In addition, the National Defense Authorization Act for Fiscal Year 2009 includes authorization of $24.8 billion in Division B for military construction, BRAC, and family housing programs. Because MILCON projects require a line item authorization by law, and considered new-starts, DOD will not be able to carry out any new project in fiscal year 2009 if this bill is not enacted.
Of the 24.8 billion, $11.7 billion is for military construction, $3.2 billion for the construction and operation of family housing, and $9.1 billion to implement the results of the 2005 BRAC.
Within the BRAC account, 282 projects are at risk across the country, including critical construction to establish new hospitals at the Naval Medical Center, Bethesda, MD; Fort Belvior, VA; and Fort Sam Houston, TX, to facilitate the closure of inadequate facilities at the Walter Reed Army Medical Center, Washington, DC. Other critical BRAC construction at Fort Bliss, TX, and Fort Benning, GA, is required to facilitate the return of U.S. forces from overseas locations and the establishment of new modular units. Also BRAC construction at Eglin Air Force Base, FL, is required to support the joint Air Force and Navy training.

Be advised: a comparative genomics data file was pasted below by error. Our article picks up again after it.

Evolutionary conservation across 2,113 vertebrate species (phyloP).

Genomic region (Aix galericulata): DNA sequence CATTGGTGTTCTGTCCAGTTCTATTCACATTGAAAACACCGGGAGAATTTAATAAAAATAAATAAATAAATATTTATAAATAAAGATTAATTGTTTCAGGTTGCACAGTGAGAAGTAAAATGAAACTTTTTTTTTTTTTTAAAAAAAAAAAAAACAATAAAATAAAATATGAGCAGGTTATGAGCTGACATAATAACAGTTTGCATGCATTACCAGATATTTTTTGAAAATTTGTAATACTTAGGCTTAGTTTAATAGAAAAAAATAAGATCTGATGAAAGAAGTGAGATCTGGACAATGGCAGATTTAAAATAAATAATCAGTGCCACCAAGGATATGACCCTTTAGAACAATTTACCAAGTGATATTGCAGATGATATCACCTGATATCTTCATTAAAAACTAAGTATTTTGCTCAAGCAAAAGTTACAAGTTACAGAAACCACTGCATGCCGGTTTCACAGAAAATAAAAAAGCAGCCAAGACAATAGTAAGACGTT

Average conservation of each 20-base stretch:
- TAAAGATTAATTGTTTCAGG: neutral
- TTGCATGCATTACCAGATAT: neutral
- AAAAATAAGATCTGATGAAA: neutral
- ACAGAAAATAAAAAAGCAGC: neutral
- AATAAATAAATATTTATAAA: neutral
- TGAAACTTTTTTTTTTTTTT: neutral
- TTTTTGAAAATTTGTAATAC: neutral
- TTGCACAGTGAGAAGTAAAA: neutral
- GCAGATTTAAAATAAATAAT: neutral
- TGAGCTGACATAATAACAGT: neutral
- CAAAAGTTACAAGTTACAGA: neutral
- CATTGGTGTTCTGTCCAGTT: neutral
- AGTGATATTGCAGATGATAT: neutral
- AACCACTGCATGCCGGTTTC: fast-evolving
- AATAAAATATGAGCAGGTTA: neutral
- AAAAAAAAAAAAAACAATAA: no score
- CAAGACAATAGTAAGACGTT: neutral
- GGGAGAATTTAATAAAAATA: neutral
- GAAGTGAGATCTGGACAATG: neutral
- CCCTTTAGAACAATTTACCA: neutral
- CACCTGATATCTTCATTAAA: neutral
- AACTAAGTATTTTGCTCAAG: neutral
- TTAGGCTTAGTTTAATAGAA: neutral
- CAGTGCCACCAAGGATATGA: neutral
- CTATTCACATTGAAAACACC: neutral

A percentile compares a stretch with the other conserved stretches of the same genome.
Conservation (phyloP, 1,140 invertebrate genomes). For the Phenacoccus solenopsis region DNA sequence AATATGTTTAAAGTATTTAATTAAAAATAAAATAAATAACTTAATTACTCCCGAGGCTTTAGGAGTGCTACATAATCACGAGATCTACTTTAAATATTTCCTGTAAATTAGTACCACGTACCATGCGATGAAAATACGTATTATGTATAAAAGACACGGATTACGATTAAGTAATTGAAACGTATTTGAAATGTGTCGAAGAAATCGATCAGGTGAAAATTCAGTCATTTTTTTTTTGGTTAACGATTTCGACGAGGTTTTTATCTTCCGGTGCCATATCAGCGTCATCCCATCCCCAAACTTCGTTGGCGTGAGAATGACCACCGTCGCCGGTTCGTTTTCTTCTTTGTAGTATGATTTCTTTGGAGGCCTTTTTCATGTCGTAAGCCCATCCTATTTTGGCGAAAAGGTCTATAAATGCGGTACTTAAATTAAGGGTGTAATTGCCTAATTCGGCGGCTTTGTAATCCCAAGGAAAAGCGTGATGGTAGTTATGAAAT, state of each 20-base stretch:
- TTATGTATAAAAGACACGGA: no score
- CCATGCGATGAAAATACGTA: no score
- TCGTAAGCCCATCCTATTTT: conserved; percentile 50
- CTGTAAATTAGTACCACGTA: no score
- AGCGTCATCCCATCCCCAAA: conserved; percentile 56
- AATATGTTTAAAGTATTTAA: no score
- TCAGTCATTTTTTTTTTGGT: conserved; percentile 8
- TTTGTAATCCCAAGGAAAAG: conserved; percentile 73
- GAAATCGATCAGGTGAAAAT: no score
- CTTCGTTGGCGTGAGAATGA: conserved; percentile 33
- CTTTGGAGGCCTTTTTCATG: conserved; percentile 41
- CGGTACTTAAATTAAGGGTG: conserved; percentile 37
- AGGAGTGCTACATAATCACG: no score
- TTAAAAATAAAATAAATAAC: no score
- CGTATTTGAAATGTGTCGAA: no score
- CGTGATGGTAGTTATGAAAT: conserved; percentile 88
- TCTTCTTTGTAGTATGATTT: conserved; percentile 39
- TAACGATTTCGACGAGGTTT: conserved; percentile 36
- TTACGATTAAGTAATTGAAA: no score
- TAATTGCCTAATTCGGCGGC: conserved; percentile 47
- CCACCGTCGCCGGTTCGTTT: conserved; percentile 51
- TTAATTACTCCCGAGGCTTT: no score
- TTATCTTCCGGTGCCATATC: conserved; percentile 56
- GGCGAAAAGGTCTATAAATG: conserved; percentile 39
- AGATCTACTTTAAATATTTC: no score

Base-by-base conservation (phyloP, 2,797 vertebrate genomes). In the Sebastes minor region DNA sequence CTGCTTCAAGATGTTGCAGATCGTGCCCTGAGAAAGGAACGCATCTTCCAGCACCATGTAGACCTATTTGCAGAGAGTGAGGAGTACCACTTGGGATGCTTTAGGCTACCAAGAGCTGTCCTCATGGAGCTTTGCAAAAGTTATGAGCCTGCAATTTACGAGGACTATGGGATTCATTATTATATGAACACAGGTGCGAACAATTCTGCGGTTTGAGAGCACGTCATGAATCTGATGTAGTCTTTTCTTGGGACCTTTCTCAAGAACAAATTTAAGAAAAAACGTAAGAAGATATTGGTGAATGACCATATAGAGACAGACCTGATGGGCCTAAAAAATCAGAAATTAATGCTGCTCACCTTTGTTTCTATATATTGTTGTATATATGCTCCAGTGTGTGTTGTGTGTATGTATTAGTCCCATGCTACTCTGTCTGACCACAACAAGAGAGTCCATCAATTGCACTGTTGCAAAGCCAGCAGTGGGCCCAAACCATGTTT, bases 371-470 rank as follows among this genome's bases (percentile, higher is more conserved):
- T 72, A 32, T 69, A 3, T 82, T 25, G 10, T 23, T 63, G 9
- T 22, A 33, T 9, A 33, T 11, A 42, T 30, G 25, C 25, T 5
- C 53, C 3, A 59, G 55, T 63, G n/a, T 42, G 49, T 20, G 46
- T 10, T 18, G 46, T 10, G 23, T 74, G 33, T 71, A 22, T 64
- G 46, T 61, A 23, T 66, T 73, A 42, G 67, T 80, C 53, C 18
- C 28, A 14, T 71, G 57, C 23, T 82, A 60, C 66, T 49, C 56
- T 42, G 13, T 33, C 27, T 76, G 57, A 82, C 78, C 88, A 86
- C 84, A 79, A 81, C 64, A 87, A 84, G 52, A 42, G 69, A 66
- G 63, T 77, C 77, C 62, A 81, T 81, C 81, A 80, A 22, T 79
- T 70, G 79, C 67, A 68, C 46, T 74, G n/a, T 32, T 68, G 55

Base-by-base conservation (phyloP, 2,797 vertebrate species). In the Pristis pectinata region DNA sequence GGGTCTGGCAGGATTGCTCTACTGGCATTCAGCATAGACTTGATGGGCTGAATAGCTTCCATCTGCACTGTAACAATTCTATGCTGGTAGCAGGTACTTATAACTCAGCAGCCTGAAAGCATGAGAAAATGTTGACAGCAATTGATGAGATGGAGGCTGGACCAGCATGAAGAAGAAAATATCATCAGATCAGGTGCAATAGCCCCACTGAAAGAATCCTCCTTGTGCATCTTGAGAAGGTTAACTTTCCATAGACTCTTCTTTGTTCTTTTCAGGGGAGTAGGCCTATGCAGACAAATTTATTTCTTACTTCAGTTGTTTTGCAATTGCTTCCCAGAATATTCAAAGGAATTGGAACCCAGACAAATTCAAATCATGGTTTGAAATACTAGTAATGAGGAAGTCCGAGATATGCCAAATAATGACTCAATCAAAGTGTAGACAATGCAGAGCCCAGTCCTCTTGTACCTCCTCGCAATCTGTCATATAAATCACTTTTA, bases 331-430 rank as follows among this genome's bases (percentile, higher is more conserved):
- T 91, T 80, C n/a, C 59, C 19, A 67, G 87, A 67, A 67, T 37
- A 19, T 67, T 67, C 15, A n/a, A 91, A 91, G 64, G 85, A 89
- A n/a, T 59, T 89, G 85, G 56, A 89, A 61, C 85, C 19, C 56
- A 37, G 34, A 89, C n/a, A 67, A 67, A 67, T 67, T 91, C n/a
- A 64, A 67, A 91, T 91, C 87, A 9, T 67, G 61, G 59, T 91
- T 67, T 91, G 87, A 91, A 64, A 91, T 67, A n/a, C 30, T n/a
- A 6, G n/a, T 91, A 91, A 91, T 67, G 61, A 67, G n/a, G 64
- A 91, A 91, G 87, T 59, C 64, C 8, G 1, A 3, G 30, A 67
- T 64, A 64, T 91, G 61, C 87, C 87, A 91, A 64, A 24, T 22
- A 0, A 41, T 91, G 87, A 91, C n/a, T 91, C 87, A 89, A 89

In closing, this is an important bill that takes care of our troops and their families. It sustains a national treasure, the All Volunteer Force, and authorizes funding for the Department of Defense and the national security programs of the Department of Energy.
I urge my colleagues to vote in favor of the motion to proceed to the Defense authorization bill for the sake of the men and women in uniform and in spirit of Article I, section 8 of the Constitution that assigns to Congress the powers ``to raise and support Armies'' and ``to provide and maintain a Navy.''
Mr. President, I defer to our distinguished Chairman. Again, I congratulate the chairman on bringing this bill to the floor.
I yield the floor.
BREAK IN TRANSCRIPT
Mr. WARNER. Mr. President, I thank my distinguished colleague for his kind remarks. I should also wish to join him in thanking the members of our committee. We have had an excellent committee, and we have a very bipartisan, professional staff. I am sure we can do the job. I will point out one additional feature--military construction. I daresay that almost every Member of this body has a provision somewhere in this bill relating to military construction. Without passage of the bill, that simply will not take place.